Program SummarySeptember 30, 2003
Overview and Lessons Learned
Structural changes in declining sectors such as textiles, apparel, steel, coal mining, and tobacco farming—exacerbated by globalization and technological change—have hit Appalachia disproportionately hard, threatening to reverse the modest economic gains that many Appalachian communities have made.
Appalachia's future economic vitality—and the future vitality of rural America—in large measure depends upon nurturing home-grown firms, encouraging innovation and risk-taking, and enhancing investment in new businesses. While the Region has several outstanding examples of entrepreneurial communities and organizations and possesses many entrepreneurial assets, including the self-reliance of its people, it also faces many challenges. These entrepreneurial shortcomings stem from Appalachia's longstanding dependence on extractive industries and branch plant manufacturing and the presence of many absentee landlords who have siphoned off value from the Region. Furthermore, the culture of entrepreneurship is neither broad nor deep throughout Appalachia, and research findings indicate that there are many gaps in the infrastructure for supporting entrepreneurship, ranging from technical assistance to development finance.
ARC views entrepreneurship as a critical element in the establishment of self-sustaining communities that create jobs, build local wealth, and contribute broadly to economic and community development. Appalachia needs to cultivate resourceful entrepreneurs who not only create value by recognizing and meeting new market opportunities, but also increase the value-added assets within the Region.
Responding to these conditions, in 1997 ARC launched a multi-year Entrepreneurship Initiative to build entrepreneurial economies across Appalachia. Through the Initiative, ARC has provided support to develop a culture and vision of entrepreneurship by engaging state and local leaders, the business community, and forging links with institutional partners. Through funded activities, ARC has learned how entrepreneurial activity can be nurtured by a variety of educational, business-assistance, and capacity-building initiatives.
ARC has focused the support of the Entrepreneurship Initiative in four areas critical to building the infrastructure necessary for creating entrepreneurial economies:
Some examples of successful projects include: support for youth entrepreneurship education like the REAL Enterprise program in Alabama; creation and capitalization of new 'development' venture capital funds in West Virginia and Tennessee; and targeted support for specific strategic industries such as wood products in Virginia and a value-added food products Incubator in Ohio.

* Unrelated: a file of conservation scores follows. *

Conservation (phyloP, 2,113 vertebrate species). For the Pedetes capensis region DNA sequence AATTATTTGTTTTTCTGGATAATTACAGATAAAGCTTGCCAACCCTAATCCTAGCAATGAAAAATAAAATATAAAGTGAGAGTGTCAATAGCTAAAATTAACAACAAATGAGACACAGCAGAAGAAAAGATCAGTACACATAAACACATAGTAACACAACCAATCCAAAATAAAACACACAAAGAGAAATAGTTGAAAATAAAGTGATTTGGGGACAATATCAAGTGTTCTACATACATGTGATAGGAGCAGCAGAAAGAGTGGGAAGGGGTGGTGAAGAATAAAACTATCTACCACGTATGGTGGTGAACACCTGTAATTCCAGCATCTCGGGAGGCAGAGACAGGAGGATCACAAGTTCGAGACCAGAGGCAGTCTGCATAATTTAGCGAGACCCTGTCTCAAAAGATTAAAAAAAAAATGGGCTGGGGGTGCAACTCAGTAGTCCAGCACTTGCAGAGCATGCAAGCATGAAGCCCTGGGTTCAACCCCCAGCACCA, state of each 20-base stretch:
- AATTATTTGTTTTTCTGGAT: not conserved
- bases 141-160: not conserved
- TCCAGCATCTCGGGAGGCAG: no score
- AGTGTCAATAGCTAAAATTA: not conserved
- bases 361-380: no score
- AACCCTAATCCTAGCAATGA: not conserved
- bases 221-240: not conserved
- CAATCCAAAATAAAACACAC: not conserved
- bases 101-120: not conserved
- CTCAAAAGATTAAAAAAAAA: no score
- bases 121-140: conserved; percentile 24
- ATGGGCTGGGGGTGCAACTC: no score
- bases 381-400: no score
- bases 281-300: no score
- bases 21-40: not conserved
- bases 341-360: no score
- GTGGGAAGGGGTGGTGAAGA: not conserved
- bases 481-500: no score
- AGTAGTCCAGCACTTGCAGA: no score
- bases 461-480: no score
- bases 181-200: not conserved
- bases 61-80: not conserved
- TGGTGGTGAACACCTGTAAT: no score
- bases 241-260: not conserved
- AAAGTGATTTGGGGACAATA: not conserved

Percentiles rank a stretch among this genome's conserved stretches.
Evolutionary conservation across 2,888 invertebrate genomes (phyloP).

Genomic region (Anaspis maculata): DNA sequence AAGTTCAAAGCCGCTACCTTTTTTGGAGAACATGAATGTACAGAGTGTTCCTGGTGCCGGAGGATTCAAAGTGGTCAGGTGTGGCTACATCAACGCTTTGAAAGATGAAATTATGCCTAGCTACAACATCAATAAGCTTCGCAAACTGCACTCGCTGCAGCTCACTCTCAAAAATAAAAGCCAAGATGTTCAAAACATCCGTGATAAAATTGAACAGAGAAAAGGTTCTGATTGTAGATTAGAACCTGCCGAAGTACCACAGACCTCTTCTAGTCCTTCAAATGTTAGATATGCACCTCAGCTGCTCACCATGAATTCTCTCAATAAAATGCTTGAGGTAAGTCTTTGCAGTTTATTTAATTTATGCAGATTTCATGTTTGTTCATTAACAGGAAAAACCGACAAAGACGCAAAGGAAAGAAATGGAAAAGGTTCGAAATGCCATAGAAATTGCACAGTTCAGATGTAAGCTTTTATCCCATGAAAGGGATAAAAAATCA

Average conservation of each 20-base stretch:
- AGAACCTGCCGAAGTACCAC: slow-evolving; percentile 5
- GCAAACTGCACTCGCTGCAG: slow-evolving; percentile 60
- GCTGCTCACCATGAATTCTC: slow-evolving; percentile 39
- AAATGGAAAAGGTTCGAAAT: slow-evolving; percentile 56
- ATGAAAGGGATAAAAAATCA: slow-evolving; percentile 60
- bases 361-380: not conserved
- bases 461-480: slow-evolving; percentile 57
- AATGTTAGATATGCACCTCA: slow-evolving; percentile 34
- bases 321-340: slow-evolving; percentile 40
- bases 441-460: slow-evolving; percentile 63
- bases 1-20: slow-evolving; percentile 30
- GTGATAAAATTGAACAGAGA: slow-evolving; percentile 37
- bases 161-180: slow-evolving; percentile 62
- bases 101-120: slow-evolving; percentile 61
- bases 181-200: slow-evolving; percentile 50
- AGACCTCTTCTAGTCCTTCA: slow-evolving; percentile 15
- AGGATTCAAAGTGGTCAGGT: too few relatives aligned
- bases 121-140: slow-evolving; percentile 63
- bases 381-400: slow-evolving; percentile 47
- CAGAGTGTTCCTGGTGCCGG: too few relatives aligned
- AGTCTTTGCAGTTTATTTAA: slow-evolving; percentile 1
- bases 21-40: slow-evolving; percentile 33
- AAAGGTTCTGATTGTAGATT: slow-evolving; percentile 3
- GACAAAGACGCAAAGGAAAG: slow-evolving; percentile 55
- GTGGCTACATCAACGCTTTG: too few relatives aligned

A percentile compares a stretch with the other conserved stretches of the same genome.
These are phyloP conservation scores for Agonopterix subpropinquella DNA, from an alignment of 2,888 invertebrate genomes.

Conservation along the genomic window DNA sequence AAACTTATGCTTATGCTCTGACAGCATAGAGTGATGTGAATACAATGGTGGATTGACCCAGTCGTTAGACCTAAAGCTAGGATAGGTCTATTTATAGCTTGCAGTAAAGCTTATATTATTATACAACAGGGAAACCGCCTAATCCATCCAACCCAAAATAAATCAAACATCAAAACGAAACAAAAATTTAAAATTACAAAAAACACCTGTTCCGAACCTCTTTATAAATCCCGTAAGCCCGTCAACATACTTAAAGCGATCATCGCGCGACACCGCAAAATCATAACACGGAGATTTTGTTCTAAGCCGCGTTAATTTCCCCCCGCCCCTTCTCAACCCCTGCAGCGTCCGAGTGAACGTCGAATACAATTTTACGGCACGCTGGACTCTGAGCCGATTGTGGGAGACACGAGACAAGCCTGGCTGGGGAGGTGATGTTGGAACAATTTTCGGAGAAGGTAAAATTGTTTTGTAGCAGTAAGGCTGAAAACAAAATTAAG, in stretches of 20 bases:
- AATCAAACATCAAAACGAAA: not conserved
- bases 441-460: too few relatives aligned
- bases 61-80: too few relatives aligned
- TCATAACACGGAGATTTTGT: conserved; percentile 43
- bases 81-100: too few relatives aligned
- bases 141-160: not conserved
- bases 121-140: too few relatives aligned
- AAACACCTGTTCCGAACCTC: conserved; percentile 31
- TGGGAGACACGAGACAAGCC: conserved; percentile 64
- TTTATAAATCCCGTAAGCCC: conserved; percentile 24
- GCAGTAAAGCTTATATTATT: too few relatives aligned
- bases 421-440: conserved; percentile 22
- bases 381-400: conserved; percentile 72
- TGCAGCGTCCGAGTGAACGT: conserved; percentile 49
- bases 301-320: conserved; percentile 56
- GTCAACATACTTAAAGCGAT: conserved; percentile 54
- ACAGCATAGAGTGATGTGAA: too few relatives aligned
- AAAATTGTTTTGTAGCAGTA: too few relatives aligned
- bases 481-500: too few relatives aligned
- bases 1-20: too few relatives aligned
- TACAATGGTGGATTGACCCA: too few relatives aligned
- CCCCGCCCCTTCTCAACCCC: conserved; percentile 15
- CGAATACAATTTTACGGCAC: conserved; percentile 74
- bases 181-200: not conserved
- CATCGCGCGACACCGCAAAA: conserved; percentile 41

ARC is hopeful that these efforts—both specific entrepreneurship activities, as well as the development of supportive local leadership and a broader community vision—are part of a systemic change in the economic development landscape of the Region. We invite you to learn more about these new tools rural communities are adding to their economic development toolbox.
Lessons Learned - Developing Sustaining Institutions
Through work with hundreds of grantees, ARC has identified several elements that are essential for the success of local efforts to promote entrepreneurship. One of the most important is the building of sustaining institutions—developing capable organizations that have broad vision and assume leadership over local entrepreneurship efforts. These institutions champion entrepreneurship activities through coordination, fundraising, or the direct delivery of entrepreneurial services.
Leading entrepreneurship organizations look very different in different communities. ARC state offices have employed many strategies to identify partners to lead entrepreneurship efforts. These partners have ranged from Local Development Districts, to business incubators, to schools and universities, to private investment groups and philanthropies. Programs in Alabama, Kentucky, and North Carolina provide excellent examples of these differing approaches.
In Alabama, the Shoals Entrepreneurial Center manages a network of three business incubators with almost 100 tenants. They have leveraged their leadership role in the community to initiate entrepreneurial education and training programs with the local school system and university and have developed excellent relationships with local lending institutions.
In Kentucky, the Kentucky Highlands Investment Corporation is a $35+ million development finance institution providing debt and equity capital to a range or portfolio businesses, as well as one-on-one technical assistance. They have invested in over 80 businesses and, with the support of other lenders, have helped to create over 4,000 jobs in rural Kentucky.
And in North Carolina, the Council for Entrepreneurial Development acts as a network, bringing together hundreds of private and public sector service providers (such as accountants, attorneys, marketing firms, engineers), banks, and venture capital firms with entrepreneurs to create a vibrant fabric of entrepreneurial activity in a multi-county region.
Even with some excellent models to follow, communities beginning to invest in entrepreneurship activities are often uncertain or overwhelmed. The range of programs, partners, and resources is extensive. To shorten the path to results and increase chances of sustainability, ARC provides the following recommendations for building entrepreneurial institutions:
ARC hopes these experiences are helpful for your community and invites you to use the range of national resources available to support entrepreneurial efforts. For a listing of national resources visit 'Entrepreneurship Resources.'
And remember, every year hundreds of thousands of new businesses start in America. You can help ensure some of these firms are started and grow in the garages and Main Streets of your community!